André House is adorned with a large sign that says, “Making God known, loved and served.” This is a familiar quotation for me, one that I first heard as a middle school student at St. Edmond’s Academy in Delaware. The Holy Cross brothers who taught and worked at the school made sure that the students knew about Blessed Basil Moreau and St. André Bessette and I remember hearing this quotation from the brothers. Our blessed founder uses these words to describe Zeal in his writingOn Christian Educationand I do not think it is a stretch to say that this quality is critical for any kind of ministry that we undertake as Holy Cross religious.
During my first weeks at André House, I wondered if any of the guests noticed this sign and felt the significance of these words. Just a few days ago, I had a very special conversation with a guest that helped bring these words to life. I was at the Porter station for the early afternoon shift and had a little time to chat with the people since there was no one in line needing assistance. A familiar face called me over to chat and asked me to share some of my experiences about serving at André House as well as my story about how I ended up entering formation with Holy Cross to become a priest. The man was so incredibly grateful for all the staff and volunteers who provide assistance at André House. At one point in our conversation, he pointed to the quote on the side of the building and said that he thought that we all did our part to make God known, loved and served. He went on further to say that, “If we aren’t working for God, we aren’t doing anything.” This was a touching moment that helped me realize that André House is a place that does more than provide services and food. The staff and volunteers at André House make God present to the guests they serve each day.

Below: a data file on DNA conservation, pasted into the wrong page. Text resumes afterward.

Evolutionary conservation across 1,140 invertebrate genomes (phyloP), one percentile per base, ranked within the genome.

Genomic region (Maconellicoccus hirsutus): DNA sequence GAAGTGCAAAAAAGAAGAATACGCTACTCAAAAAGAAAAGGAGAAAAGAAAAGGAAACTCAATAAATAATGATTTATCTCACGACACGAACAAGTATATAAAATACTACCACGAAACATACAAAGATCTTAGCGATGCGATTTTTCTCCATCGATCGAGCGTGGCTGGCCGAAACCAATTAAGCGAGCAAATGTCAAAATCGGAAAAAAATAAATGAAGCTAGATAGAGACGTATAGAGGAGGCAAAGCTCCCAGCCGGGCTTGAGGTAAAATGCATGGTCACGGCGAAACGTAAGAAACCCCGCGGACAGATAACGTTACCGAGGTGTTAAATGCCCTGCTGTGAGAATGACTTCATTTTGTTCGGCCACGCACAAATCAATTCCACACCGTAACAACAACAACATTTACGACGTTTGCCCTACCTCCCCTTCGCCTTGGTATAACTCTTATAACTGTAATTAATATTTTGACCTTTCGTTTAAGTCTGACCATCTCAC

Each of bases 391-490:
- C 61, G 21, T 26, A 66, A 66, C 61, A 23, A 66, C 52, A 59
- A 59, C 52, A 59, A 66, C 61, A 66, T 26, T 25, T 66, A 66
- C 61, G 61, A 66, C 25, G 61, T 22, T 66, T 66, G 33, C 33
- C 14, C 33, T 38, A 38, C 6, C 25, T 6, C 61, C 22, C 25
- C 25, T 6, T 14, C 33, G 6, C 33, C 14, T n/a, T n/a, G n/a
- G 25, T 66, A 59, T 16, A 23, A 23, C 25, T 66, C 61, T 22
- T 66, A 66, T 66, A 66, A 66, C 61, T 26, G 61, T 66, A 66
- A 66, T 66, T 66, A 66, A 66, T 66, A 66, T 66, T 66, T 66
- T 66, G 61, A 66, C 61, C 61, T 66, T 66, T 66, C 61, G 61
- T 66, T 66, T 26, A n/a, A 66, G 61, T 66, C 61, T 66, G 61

For me this beautiful moment was both a consoling gift and also a challenge. This conversation made me think about the dozens of interactions with guests I have throughout the day. Each of these interactions is an opportunity for me to both serve God and serve my neighbor. While I may do this in many of the interactions I have, there are still some where I come up short and others where it is challenging to see how my efforts make any difference or have any kind of positive impact on the lives of our guests. There is no quick fix solution to make me the perfect minister, but I know that if I keep following the guest’s advice of always working for God, I will be more able to make him known, loved and served.
Ed Dolphin, C.S.C., is in his first year as a professed seminarian with the Congregation of Holy Cross, U.S. Province of Priests and Brothers. He is from Wilmington, Delaware, and is placed at Holy Cross Novitiate until the fall. Before discerning with Holy Cross, he attended Drexel University where he majored in Information Systems.